Scranton’s Story, Our Nation’s Story 'I Am Scranton' Campaign Launches

The NEH-funded project offers a new way for Scrantonians to share their stories.
Scranton’s Story, Our Nation’s Story 'I Am Scranton' Campaign Launches

This Thursday, March 3, the “Scranton’s Story, Our Nation’s Story” project is launching its “I am Scranton” social media campaign. This campaign will highlight various Scrantonians by sharing a part of their “Scranton Story” across the project’s social media platforms. This campaign is a part of the project’s oral history project, a multitiered story gathering effort that is collecting stories in various formats throughout the duration of the project.  

Started in the fall of 2021, the “Scranton’s Story, Our Nation’s Story” project is an effort led by The University of Scranton with multiple community-partners and supported by a generous grant from the National Endowment for the Humanities to explore Scranton’s history, culture and role in the nation at large. This project aims to tell the story of our nation through the lens of Scranton, Pennsylvania, through eight project themes each focusing on a vital thread of the tapestry of this city and nation. A key component of capturing this story is amplifying the voices, experiences, and ideas of the people of Scranton, both those that live here today and those that have important connections to our city.  

The “I am Scranton” social media campaign is the first part of the project’s story-gathering effort. To participate, follow the “Scranton’s Story, Our Nation’s Story” project on Facebook and Instagram @ourscrantonstory and on Twitter @scrantonstory. Each week a new “Scranton Story” profile will be released. Community members, alumni, and anyone with a connection to Scranton are encouraged to follow along and create their own post to share a part of their “Scranton Story” using the hashtag #IAmScranton. Project team members will be reposting and sharing stories with this hashtag.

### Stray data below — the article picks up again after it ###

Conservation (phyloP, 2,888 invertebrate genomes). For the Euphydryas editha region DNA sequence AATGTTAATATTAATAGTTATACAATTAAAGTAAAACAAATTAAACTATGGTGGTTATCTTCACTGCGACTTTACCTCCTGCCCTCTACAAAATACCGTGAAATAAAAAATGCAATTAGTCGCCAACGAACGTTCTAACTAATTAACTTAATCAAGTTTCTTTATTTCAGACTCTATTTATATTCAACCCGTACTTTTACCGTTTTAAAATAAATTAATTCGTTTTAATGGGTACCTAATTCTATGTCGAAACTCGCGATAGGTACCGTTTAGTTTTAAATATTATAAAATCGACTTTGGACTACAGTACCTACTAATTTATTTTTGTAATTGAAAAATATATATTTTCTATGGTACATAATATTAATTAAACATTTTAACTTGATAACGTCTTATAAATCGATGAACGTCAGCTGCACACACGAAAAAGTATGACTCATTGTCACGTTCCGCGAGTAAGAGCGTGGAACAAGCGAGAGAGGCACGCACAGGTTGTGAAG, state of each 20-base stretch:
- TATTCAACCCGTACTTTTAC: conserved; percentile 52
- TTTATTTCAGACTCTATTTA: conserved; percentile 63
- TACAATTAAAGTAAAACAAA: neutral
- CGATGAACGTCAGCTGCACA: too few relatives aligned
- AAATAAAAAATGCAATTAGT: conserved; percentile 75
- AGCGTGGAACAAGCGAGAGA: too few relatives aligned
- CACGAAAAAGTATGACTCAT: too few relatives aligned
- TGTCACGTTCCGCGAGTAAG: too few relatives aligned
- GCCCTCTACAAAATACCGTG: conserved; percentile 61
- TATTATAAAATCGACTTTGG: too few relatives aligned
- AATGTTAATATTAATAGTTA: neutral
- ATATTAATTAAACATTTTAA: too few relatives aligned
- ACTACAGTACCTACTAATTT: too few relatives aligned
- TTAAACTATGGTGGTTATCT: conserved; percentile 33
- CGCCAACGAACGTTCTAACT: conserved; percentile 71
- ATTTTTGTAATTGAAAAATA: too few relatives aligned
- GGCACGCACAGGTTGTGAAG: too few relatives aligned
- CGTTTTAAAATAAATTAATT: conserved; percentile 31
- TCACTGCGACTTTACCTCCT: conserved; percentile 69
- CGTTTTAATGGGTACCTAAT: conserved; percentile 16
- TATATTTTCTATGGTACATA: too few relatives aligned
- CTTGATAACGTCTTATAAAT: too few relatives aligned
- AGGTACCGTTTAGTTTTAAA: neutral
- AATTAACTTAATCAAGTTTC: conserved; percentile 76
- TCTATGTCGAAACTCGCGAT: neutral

The “I am Scranton” social media profiles were collected with the support of students in two community-based learning (CBL) communications courses. In the fall of 2021, students in communications faculty member Dr. Brian Snee’s COMM 240 Research Methods course worked to collect and format the initial set of “I am Scranton” interviews and also to design the accompanying social media graphics.  

"The 'I am Scranton' social media project offered communication and media majors an exciting opportunity to do real work for a real client. That the project was about the history and residents of a great city that we all share and love was indeed a wonderful bonus.  We can't wait to see the final product!"  said Dr. Snee.  

During this spring semester, students in Communications faculty Dr. Kimberly Pavlick’s COMM 224 Media Writing course are working to research and produce additional profiles that will be added to the “I am Scranton” campaign starting in April 2022.  Pavlick said having students participate in community-based learning takes them off campus and into the community, which is valuable training, particularly since many of us have been siloed in our own social circles during the pandemic.